McGuinty’s pricey green dreams

National Post Editorial

For years, Ontario Premier Dalton McGuinty has been pushing “green” energy alternatives. Only now are we learning how expensive the Premier’s green dreams have become.

On Tuesday, the government’s own Task Force on Competitiveness, Productivity and Economic Progress (TFC) released a study of Mr. McGuinty’s Green Energy Act. It shows that the Ontario Liberals have grossly underestimated the Act’s cost to electricity consumers and overestimated the net number of new jobs created by the hoped-for switch from carbon energy to wind, solar, hydro and biofuel.

While the switch to green energy may produce 50,000 new jobs, the higher energy prices the Act will provoke could kill that many (or more) jobs in existing energy-intensive industries such as manufacturing and agriculture. The TFC also noted an analysis by London Economics International, a global consultancy that estimates the Act’s cost at between $247 and $631 in higher electric bills per household per year.

The Liberals last week moved to offset some of the higher costs by announcing a 10% rebate on hydro bills. But as the TFC report this week points out, that savings will be quickly gobbled up by bills that will rise between 6.7% and 8.0% every year for at least the next five years.

The reason for all these higher costs is the fact that markets for green energy simply do not exist if governments don’t force them into being. If governments, such as Ontario’s, don’t overcharge for carbon energy and use the excess to subsidize alternate energies heavily, green energy makes no economic sense. And no amount of good intention or government wishing can make it otherwise.

9 thoughts on “McGuinty’s pricey green dreams

  1. Does this news surprise anyone at all.
    Just like the Seven dwarfs of big tobacco swearing under oath they didn’t believe nicotine was addictive all the time adding chemicals to speed addiction to tobacco I wonder which dwarf McGuinty is.
    Dopey, Grumpy, Doc, Happy, Bashful, Sneezy or Sleepy. Or maybe that more accurately describes his electorate.

  2. Clean air and water are staples of life, as should be the type of energy to be used, to get us to our jobs, as well the energy to be used to keep us warm.

    When we can’t afford the energy to be used to get us to work and to keep us warm, then we have a problem. Keep these two sectors affordable then the economy keeps on functioning.

    It was the costs for higher fuel that brought North America to it’s knees over the last couple of years. The auto industry is so connected to the price of oil, that things got to the point, cars and trucks were fast becoming unaffordable, automotive manufactures where going to have to call it quits because people could not afford to drive what they produced and or bought?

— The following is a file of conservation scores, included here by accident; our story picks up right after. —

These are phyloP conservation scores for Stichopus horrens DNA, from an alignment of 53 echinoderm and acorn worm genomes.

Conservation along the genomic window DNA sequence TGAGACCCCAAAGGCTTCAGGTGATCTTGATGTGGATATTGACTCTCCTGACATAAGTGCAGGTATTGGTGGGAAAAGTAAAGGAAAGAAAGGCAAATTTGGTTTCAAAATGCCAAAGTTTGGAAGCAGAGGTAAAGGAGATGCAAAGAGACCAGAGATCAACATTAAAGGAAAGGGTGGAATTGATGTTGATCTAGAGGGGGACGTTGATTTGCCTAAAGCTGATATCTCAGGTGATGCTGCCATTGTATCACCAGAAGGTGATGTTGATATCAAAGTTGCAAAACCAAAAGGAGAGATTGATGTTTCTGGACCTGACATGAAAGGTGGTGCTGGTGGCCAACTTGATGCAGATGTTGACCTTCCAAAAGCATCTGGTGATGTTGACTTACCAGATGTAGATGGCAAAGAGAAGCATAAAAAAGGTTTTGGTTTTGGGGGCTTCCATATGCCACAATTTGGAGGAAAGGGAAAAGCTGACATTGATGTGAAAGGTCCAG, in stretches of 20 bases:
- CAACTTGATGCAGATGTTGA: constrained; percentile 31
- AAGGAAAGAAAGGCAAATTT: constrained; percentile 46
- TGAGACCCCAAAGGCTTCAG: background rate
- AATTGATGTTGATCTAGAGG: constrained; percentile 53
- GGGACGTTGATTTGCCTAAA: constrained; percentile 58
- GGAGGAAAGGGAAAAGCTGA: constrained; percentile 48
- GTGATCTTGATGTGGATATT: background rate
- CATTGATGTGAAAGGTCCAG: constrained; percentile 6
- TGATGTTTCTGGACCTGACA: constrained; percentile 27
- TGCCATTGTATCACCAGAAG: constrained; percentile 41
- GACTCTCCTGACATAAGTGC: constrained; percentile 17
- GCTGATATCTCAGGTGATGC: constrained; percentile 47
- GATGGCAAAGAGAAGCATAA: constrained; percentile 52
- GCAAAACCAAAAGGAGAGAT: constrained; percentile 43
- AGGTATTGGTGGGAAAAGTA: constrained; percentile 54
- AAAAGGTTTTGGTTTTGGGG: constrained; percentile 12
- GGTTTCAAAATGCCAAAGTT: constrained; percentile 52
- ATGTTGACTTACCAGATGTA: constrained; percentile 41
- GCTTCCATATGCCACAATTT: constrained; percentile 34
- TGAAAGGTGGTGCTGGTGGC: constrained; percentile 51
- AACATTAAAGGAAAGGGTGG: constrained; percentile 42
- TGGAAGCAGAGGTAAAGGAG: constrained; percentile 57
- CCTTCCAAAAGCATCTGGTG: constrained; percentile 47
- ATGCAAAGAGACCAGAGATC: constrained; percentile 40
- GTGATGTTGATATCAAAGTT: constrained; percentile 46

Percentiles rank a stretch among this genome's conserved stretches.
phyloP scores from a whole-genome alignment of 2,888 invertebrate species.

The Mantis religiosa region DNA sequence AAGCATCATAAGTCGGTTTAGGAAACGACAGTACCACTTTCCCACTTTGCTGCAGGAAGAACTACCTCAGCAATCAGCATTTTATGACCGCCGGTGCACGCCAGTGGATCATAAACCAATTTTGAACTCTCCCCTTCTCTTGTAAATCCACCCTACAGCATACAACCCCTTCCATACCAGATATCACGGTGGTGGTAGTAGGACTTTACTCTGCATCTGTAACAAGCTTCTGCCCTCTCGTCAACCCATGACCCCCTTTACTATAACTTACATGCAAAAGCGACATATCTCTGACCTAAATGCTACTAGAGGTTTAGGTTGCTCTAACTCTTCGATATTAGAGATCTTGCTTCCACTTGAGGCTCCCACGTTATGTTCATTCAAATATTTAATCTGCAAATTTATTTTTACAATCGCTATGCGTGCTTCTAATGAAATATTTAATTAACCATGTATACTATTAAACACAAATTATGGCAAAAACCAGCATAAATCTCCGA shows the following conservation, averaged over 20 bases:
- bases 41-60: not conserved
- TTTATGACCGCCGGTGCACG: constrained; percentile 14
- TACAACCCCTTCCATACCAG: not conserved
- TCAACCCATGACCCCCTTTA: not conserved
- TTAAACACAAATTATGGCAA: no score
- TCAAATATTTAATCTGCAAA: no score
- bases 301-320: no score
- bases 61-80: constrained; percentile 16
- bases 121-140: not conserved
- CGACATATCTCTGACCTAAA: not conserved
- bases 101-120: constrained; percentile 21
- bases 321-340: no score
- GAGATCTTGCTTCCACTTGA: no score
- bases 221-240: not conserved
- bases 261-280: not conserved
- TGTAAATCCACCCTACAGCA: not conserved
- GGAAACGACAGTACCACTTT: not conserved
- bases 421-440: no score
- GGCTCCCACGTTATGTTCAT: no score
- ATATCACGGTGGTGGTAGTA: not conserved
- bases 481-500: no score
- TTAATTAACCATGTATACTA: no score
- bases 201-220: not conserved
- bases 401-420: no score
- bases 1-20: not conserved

The governments have not been able to figure this one out as of yet. The next round of recession, added to the problem when it comes, will be even higher costs for fuel, as well, will be the higher costs of electricity, this my friends will bring us to our knees within the next couple of years. The governments will bail out what they can, the North American continent will suffer, however big business will continue to suck us dry.

    The next recession will take years to recover from; Ontario just managed to get by last recession however McGuinty’s government will not allow similar circumstances to take place.

    As with all energy used, the consumer absorbs all manufacturing costs, what type of living do we have to look forward to before the government realizes what BIG BUSINESS is doing?

  3. I have a real problem with the TFC analysis in coming out strongly and then backpedaling. This editorial builds on the TFC report and comes out on the strongest points in the area of economics. However, can someone explain the meaning of, ‘If governments such as Ontario’s don’t overcharge for carbon energy to subsidize alternate energies …”

    My question is: What carbon energies? This seems like an oxymoron, since industry is leaving Ontario. Who will be left to pay the carbon tax? Will the carbon tax be charged on the gas and coal fired plants needed to power energy requirements when the wind does not blow? Thus the carbon tax charged to one energy supplier will support the other energy supplier?